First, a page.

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Boko Haram May Have Links With Criminals In W/Africa, Says UN Chief



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PRESIDENT of the United Nations (UN) Security Council, Amb Kodjo Menen has said that there could be a strong connection between Boko Haram and criminal actors in the West Africa region.

Addressing journalists  recently in New York on the schedule of the Council for February, the Permanent Representative of Togo who is the president of the UN Security Council noted that the issue of Boko Haram in Nigeria would be included as the Council looks at the impact of transnational organized crime on peace, security and stability in West Africa during one of its open debates this month.

“The possibility that the terrorist groups Boko Haram and Al-Qaida in the Islamic Magreb (AQIM) had contact with criminal actors in the region,” the UN Council president and Ambassador was quoted in a statement by the UN.

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He added that the effects of piracy and organized crime went far beyond borders and were linked to many security and economic challenges, such as the proliferation of arms and illicit drugs, disclosing that all these would be a major topic to be addressed by the Council through an open debate on 21 February.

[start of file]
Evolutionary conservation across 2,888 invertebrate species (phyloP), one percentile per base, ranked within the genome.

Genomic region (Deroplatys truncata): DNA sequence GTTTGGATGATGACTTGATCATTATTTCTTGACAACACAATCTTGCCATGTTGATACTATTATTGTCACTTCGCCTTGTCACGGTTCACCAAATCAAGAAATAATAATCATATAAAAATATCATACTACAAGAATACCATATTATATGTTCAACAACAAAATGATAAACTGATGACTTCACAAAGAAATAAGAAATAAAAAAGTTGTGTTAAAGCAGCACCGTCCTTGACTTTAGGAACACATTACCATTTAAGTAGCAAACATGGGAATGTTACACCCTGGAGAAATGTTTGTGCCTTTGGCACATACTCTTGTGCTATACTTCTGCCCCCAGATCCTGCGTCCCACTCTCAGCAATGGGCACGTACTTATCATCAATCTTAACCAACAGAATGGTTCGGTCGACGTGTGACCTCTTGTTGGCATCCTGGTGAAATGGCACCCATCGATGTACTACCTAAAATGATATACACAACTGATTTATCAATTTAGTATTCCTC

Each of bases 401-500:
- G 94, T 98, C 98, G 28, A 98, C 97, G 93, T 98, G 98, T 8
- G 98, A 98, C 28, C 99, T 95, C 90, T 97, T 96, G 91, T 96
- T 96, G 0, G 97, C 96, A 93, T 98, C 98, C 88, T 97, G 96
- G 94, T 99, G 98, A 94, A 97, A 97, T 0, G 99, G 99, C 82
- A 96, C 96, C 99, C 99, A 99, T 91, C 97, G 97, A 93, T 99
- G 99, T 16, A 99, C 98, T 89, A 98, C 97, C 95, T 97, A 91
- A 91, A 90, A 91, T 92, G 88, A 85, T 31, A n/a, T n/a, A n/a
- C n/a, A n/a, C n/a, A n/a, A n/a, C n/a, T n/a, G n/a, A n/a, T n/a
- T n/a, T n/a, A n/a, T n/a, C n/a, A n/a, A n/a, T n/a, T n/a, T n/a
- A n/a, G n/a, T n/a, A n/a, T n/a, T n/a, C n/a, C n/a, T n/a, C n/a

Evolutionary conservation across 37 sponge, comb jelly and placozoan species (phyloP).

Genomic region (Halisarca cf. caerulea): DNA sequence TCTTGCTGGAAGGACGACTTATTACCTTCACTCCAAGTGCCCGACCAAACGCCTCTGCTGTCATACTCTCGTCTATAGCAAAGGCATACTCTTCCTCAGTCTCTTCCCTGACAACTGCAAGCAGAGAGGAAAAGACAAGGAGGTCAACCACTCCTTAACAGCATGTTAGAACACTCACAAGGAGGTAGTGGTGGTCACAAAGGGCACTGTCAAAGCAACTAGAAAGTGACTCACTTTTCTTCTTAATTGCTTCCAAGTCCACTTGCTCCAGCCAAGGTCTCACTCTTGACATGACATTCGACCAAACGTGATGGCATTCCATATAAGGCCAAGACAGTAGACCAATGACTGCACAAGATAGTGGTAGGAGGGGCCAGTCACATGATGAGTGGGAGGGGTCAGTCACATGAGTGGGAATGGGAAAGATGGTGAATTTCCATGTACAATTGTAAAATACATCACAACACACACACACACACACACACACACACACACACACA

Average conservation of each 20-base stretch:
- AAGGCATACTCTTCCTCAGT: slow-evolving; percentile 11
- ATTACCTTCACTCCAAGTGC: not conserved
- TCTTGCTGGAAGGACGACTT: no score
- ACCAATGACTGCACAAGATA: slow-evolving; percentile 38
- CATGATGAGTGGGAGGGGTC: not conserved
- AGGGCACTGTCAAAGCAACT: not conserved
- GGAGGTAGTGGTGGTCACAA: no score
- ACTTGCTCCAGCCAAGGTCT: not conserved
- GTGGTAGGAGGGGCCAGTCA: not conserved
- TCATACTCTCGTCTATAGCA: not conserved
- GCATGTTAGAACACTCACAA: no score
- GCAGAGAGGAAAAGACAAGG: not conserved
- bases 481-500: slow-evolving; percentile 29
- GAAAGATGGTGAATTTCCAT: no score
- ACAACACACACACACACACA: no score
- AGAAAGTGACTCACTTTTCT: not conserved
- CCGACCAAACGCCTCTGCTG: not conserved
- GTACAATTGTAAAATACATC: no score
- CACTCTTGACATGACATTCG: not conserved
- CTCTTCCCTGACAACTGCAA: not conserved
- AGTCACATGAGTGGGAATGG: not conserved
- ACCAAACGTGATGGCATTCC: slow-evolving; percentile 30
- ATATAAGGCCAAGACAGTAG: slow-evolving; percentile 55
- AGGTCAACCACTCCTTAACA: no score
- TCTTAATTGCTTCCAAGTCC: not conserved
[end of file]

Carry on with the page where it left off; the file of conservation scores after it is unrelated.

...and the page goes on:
While members of the Un Security Council held open debates, other UN member-states who are not on the Council are also allowed  to contribute since it is an open debate. It is not yet known whether Nigeria, seen as a major country in the region had indicated interest to speak at such a debate, which will discuss Boko Haram.

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Recently also, in a statement, the Council had linked the Boko Haram to the fallouts of the Libyan crisis.

According the Council  “Arms proliferation, and large-scale influx of returnees from Libya, exacerbated long-standing and serious problems including terrorist activities by Al-Qaeda in the Islamic Maghreb and Boko Haram, transnational organized crime including illicit drug trafficking, recurrent food crises and lack of development in vulnerable remote areas.”

Apart from that, the Council would also hold another open debate on women and peace and security on 23 February.

Source: Guardian

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